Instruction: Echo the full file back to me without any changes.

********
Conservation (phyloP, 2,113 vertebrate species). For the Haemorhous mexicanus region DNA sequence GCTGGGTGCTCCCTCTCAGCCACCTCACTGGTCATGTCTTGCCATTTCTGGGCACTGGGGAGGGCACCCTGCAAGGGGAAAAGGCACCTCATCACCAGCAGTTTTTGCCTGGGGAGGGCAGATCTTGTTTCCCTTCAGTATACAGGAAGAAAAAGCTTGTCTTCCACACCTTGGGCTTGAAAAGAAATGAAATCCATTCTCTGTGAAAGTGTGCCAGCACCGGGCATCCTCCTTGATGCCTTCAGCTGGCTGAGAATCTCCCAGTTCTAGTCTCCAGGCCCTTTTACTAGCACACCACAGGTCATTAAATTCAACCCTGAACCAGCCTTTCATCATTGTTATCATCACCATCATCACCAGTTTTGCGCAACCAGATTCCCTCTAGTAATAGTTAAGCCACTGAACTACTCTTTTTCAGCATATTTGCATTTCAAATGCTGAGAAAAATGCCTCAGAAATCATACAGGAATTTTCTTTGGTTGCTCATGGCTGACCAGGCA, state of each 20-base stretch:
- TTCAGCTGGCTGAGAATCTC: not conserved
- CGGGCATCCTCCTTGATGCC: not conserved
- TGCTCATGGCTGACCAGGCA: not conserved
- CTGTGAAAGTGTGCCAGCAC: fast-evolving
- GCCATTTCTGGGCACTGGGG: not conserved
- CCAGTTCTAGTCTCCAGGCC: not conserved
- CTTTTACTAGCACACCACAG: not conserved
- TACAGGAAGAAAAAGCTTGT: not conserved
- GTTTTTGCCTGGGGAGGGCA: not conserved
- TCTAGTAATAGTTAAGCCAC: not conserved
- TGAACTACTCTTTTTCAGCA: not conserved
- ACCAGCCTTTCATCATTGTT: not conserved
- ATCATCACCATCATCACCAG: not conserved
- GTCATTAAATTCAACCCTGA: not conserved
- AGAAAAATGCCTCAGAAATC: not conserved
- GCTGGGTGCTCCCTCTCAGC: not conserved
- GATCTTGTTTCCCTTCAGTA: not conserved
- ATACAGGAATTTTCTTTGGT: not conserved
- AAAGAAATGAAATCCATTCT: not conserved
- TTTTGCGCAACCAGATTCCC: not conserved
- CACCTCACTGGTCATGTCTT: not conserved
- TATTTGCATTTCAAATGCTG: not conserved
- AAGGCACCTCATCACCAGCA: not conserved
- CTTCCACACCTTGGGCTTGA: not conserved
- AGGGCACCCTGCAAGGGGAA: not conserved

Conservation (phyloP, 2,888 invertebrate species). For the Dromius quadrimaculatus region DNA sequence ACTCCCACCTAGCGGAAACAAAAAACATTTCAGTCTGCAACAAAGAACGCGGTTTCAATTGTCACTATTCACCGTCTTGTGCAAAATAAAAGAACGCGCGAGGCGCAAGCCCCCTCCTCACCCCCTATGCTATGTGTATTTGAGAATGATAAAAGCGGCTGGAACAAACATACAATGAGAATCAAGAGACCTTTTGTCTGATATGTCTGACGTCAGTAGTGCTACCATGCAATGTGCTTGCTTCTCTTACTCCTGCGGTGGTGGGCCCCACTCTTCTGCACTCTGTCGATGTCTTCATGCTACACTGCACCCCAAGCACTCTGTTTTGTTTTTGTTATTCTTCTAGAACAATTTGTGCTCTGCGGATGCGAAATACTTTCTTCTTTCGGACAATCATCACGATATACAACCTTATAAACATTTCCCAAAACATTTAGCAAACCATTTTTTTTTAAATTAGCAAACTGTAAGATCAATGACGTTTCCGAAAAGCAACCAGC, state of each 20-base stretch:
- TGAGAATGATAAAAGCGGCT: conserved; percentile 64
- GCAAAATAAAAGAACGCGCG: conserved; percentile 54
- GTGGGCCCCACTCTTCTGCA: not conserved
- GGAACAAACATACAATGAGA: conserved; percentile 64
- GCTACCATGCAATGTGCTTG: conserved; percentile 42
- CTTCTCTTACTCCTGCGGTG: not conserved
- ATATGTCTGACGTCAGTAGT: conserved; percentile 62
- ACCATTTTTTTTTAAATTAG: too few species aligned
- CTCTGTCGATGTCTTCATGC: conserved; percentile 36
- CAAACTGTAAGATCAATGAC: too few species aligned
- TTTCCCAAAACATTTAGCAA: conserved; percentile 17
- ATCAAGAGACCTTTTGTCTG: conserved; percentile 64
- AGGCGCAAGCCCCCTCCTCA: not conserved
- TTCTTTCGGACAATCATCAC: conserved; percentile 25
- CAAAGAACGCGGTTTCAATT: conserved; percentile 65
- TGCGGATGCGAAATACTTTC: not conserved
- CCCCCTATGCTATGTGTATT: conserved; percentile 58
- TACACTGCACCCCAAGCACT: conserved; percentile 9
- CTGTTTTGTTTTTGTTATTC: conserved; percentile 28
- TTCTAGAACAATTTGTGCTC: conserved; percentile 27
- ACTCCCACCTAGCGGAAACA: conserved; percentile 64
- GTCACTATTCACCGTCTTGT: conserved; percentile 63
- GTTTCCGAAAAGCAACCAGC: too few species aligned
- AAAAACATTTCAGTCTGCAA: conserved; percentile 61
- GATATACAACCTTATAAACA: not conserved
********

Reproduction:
Conservation (phyloP, 2,113 vertebrate species). For the Haemorhous mexicanus region DNA sequence GCTGGGTGCTCCCTCTCAGCCACCTCACTGGTCATGTCTTGCCATTTCTGGGCACTGGGGAGGGCACCCTGCAAGGGGAAAAGGCACCTCATCACCAGCAGTTTTTGCCTGGGGAGGGCAGATCTTGTTTCCCTTCAGTATACAGGAAGAAAAAGCTTGTCTTCCACACCTTGGGCTTGAAAAGAAATGAAATCCATTCTCTGTGAAAGTGTGCCAGCACCGGGCATCCTCCTTGATGCCTTCAGCTGGCTGAGAATCTCCCAGTTCTAGTCTCCAGGCCCTTTTACTAGCACACCACAGGTCATTAAATTCAACCCTGAACCAGCCTTTCATCATTGTTATCATCACCATCATCACCAGTTTTGCGCAACCAGATTCCCTCTAGTAATAGTTAAGCCACTGAACTACTCTTTTTCAGCATATTTGCATTTCAAATGCTGAGAAAAATGCCTCAGAAATCATACAGGAATTTTCTTTGGTTGCTCATGGCTGACCAGGCA, state of each 20-base stretch:
- TTCAGCTGGCTGAGAATCTC: not conserved
- CGGGCATCCTCCTTGATGCC: not conserved
- TGCTCATGGCTGACCAGGCA: not conserved
- CTGTGAAAGTGTGCCAGCAC: fast-evolving
- GCCATTTCTGGGCACTGGGG: not conserved
- CCAGTTCTAGTCTCCAGGCC: not conserved
- CTTTTACTAGCACACCACAG: not conserved
- TACAGGAAGAAAAAGCTTGT: not conserved
- GTTTTTGCCTGGGGAGGGCA: not conserved
- TCTAGTAATAGTTAAGCCAC: not conserved
- TGAACTACTCTTTTTCAGCA: not conserved
- ACCAGCCTTTCATCATTGTT: not conserved
- ATCATCACCATCATCACCAG: not conserved
- GTCATTAAATTCAACCCTGA: not conserved
- AGAAAAATGCCTCAGAAATC: not conserved
- GCTGGGTGCTCCCTCTCAGC: not conserved
- GATCTTGTTTCCCTTCAGTA: not conserved
- ATACAGGAATTTTCTTTGGT: not conserved
- AAAGAAATGAAATCCATTCT: not conserved
- TTTTGCGCAACCAGATTCCC: not conserved
- CACCTCACTGGTCATGTCTT: not conserved
- TATTTGCATTTCAAATGCTG: not conserved
- AAGGCACCTCATCACCAGCA: not conserved
- CTTCCACACCTTGGGCTTGA: not conserved
- AGGGCACCCTGCAAGGGGAA: not conserved

Conservation (phyloP, 2,888 invertebrate species). For the Dromius quadrimaculatus region DNA sequence ACTCCCACCTAGCGGAAACAAAAAACATTTCAGTCTGCAACAAAGAACGCGGTTTCAATTGTCACTATTCACCGTCTTGTGCAAAATAAAAGAACGCGCGAGGCGCAAGCCCCCTCCTCACCCCCTATGCTATGTGTATTTGAGAATGATAAAAGCGGCTGGAACAAACATACAATGAGAATCAAGAGACCTTTTGTCTGATATGTCTGACGTCAGTAGTGCTACCATGCAATGTGCTTGCTTCTCTTACTCCTGCGGTGGTGGGCCCCACTCTTCTGCACTCTGTCGATGTCTTCATGCTACACTGCACCCCAAGCACTCTGTTTTGTTTTTGTTATTCTTCTAGAACAATTTGTGCTCTGCGGATGCGAAATACTTTCTTCTTTCGGACAATCATCACGATATACAACCTTATAAACATTTCCCAAAACATTTAGCAAACCATTTTTTTTTAAATTAGCAAACTGTAAGATCAATGACGTTTCCGAAAAGCAACCAGC, state of each 20-base stretch:
- TGAGAATGATAAAAGCGGCT: conserved; percentile 64
- GCAAAATAAAAGAACGCGCG: conserved; percentile 54
- GTGGGCCCCACTCTTCTGCA: not conserved
- GGAACAAACATACAATGAGA: conserved; percentile 64
- GCTACCATGCAATGTGCTTG: conserved; percentile 42
- CTTCTCTTACTCCTGCGGTG: not conserved
- ATATGTCTGACGTCAGTAGT: conserved; percentile 62
- ACCATTTTTTTTTAAATTAG: too few species aligned
- CTCTGTCGATGTCTTCATGC: conserved; percentile 36
- CAAACTGTAAGATCAATGAC: too few species aligned
- TTTCCCAAAACATTTAGCAA: conserved; percentile 17
- ATCAAGAGACCTTTTGTCTG: conserved; percentile 64
- AGGCGCAAGCCCCCTCCTCA: not conserved
- TTCTTTCGGACAATCATCAC: conserved; percentile 25
- CAAAGAACGCGGTTTCAATT: conserved; percentile 65
- TGCGGATGCGAAATACTTTC: not conserved
- CCCCCTATGCTATGTGTATT: conserved; percentile 58
- TACACTGCACCCCAAGCACT: conserved; percentile 9
- CTGTTTTGTTTTTGTTATTC: conserved; percentile 28
- TTCTAGAACAATTTGTGCTC: conserved; percentile 27
- ACTCCCACCTAGCGGAAACA: conserved; percentile 64
- GTCACTATTCACCGTCTTGT: conserved; percentile 63
- GTTTCCGAAAAGCAACCAGC: too few species aligned
- AAAAACATTTCAGTCTGCAA: conserved; percentile 61
- GATATACAACCTTATAAACA: not conserved